Okay, so I'm shameless. I ripped this from the epitaph on Jenny Sparks' tomb in Authority #13. Even so, it's something I try to live my life to. I shall readily admit to being an idealist. I don't want what's out there, I want what's out there to be better. I don't want to change the world in any major way. I just want it so that people can look back and see that the world they are in is better than it was.

Pretentious? Probably. But this is one way through which I can say "Though I May Not Have Lived A Virtuous Life, At Least I Can Say "I've lived"". For actively trying to make the world better, even in a tiny way, is better than not trying at all.

How can anyone try to improve the world? It's a personal thing. You can't just look at somebody else and copy their ideas to improve anything, as odds-on it has already been tried. So the ideal of improving the world goes hand in hand with original thought. The thoughts of someone that does not just follow blindly. The thoughts of someone willing to make a change.

So it's a circular arguement. But it's a circular process. You can't just sit back once you have attempted to make one change. You have to try for something else. You can never stop trying, as that is akin to giving up. And giving up is the worst possible thing you can do.

How to make a better world?

Build better people.

Choose a path that builds people up, that loves them unconditionally but at the same time teaches them self discipline, so that they can govern themselves regardless of law.

Make every encounter with a human as positive and fair as possible.

Be a prime example of what it means to be "good", not necessarily to follow the rules of religion or the rules of state, because many of those are unfair or stupid.

Do not have children until you have mastered patience and compassion, you will need copious amounts of both if you don't want to damage their fragile selves.

When each person is strong enough in themselves to overcome selfishness, greed and the drive to aquire and exert unnecessary power, then we will have a better world.
This reminds me of an article I saw in Adbusters Magazine, issue 26. Or, more specifically, a part of that article (The New Activism by Kelle Lasn, which I believe is in turn an excerpt from his (her?) book Culture Jam: The Uncooling of America(tm)):

The generation born between 1965 and 1980 -- the so-called "Malaise Generation" -- seems to have pretty much given up hope that anything good will come of this place called earth.
. . .
The Malaise Generation understands that they -- we -- are all dupes of the consumer culture. They understand. They just aren't willing to do anything about it. And that's where I lose patience with them; that's when an irrepressible anger wells up. "Life sucks." Okay, so fix a small corner of it. When so much is at stake, how can you be so complacent?(emphasis mine)

Of course, I cut large chunks out so that hopefully what remains will fall under fair use laws; but I think what remains sums it up fairly well. Reading that passage was a much-needed kick in the pants for me at that time in my life, and it's something I've tried to live by ever since. I don't often succeed, but at least I can say I tried.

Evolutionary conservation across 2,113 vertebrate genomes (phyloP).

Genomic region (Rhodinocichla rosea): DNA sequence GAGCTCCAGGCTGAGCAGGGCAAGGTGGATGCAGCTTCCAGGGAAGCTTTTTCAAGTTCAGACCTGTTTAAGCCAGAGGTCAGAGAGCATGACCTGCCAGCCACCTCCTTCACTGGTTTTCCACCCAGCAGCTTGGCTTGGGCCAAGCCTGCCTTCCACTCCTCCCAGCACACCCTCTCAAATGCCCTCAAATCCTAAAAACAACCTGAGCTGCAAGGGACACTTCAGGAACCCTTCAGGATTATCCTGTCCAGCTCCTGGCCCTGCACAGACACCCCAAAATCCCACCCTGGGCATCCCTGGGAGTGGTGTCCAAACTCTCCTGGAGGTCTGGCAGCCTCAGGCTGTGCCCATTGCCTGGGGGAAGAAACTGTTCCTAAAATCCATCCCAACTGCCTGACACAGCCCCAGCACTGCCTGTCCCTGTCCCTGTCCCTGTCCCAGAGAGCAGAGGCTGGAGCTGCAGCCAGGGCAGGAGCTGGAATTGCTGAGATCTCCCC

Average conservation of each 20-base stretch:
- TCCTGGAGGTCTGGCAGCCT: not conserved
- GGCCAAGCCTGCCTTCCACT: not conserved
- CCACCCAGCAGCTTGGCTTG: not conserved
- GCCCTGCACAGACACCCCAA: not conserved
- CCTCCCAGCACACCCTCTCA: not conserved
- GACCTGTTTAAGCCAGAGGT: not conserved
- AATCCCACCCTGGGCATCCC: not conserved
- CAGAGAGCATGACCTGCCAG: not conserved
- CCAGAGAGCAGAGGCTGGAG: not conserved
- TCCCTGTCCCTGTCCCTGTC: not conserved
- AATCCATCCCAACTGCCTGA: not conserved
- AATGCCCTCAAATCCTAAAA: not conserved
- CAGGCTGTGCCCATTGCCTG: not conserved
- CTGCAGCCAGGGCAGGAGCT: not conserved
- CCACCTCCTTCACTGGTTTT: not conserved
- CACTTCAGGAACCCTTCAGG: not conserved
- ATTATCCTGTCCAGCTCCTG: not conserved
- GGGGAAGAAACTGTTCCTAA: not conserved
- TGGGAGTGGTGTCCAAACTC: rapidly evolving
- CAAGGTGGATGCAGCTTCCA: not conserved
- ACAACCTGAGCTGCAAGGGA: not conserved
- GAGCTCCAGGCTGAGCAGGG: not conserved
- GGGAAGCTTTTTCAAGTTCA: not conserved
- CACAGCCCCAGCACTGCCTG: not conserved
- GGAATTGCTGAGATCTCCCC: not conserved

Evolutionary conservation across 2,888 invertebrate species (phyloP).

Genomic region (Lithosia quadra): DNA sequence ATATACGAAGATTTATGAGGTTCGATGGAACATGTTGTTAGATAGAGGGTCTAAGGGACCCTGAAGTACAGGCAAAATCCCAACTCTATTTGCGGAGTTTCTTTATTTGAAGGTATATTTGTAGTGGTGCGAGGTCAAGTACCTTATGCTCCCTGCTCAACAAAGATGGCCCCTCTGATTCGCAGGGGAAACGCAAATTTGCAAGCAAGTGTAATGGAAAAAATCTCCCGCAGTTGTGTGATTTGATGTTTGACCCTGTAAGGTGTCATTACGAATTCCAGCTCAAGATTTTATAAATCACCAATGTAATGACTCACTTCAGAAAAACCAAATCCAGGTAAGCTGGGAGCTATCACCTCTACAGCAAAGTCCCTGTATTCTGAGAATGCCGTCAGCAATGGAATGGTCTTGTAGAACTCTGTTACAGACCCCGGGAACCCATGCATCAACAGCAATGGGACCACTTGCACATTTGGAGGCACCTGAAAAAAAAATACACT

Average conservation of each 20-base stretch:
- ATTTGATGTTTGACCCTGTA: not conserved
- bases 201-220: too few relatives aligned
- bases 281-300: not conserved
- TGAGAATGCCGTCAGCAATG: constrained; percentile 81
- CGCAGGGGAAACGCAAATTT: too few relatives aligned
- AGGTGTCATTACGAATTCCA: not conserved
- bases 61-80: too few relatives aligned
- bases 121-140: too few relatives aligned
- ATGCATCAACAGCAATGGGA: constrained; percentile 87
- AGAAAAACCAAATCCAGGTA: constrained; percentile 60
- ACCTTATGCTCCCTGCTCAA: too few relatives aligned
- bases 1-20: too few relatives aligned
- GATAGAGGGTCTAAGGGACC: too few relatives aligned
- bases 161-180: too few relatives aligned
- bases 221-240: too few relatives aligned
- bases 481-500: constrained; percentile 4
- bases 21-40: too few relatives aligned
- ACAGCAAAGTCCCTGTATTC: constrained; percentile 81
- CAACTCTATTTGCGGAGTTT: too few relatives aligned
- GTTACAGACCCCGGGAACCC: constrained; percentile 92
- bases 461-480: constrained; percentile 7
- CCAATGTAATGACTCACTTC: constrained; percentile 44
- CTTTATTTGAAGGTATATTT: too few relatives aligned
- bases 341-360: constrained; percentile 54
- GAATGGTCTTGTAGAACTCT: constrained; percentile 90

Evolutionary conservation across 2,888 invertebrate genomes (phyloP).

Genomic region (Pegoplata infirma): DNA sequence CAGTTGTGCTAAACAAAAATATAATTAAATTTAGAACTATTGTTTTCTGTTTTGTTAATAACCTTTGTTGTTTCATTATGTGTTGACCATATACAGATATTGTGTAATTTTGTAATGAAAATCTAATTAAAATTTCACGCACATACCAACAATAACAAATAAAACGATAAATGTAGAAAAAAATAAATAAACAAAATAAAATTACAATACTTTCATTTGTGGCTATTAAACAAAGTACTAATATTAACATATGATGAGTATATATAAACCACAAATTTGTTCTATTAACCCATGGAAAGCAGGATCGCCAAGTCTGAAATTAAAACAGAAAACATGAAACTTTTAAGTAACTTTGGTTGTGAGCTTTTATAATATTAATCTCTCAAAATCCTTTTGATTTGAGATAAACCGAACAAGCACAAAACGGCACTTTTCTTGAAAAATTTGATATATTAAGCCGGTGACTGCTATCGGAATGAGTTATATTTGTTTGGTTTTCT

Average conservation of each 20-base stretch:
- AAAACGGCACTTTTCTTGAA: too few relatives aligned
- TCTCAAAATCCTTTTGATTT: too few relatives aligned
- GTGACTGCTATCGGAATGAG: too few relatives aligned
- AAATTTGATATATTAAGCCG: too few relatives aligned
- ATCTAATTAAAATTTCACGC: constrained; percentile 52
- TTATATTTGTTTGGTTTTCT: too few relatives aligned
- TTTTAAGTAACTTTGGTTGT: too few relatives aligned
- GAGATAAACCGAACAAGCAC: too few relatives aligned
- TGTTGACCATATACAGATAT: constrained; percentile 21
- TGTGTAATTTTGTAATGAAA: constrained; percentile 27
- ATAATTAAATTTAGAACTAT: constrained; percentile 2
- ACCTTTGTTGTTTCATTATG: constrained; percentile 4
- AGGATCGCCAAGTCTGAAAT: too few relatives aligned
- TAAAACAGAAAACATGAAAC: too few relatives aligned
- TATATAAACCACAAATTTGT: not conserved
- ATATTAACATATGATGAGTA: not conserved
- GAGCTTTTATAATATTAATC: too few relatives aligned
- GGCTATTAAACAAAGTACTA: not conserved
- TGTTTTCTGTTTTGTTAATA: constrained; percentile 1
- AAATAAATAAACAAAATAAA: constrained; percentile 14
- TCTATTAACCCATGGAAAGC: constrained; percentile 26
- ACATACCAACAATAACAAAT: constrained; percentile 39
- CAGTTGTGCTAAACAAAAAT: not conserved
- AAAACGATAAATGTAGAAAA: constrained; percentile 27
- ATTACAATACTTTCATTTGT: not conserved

I make the assumption that when people in the past were conceptualizing ideas for the future (inventions, mainly), they were likely looking at how their ideas would revolutionaize at least one part of society. They may not have even thought far enough ahead as to how their contributions will have a chain reaction through other areas.

I got one of those feeling from watching (dare I say it) Peggy Sue Got Married, where a woman, after her class of 1960 reunion is sent back in time to her teenage years in high school. I saw her mother, making dinner. I saw mothers making clothes, never getting to sit down at meals because they were always up tending to others. And then I thought about all those new inventions people came up with to make domenstic life easier around that time, all the gadgets and hooey. And then I thought about how dual income households came to be the norm 20 years later.

It's hard to be as idealistic now not so much that world is not worth saving or improving, but because there is so little of it left that is uncharted. We are at a point where instead of coming up with brand new ideas, we are simply working out the kinks of the old ones, upgrading. I wouldn't say this is sad or depressing, but more something that was bound to happen. While technology is boundless in what it can do, the ways in which it is done, I would say are finite. I believe that it is this understanding that is causing most of the malaise.

And so, we do simplify our wants. We are going to be prone to seeking simpler satisfaction in our lives. That is how we evolve. When one avenue seems exhausted, we take another route. That route will also become overdone, and likely when that happens the old avenue will seem fresh by comparison. To be happy as humans is to realize that we can and do go from one extreme to the other in our search for newness when everyone knows there is nothing new under the sun. To accept it and move on.

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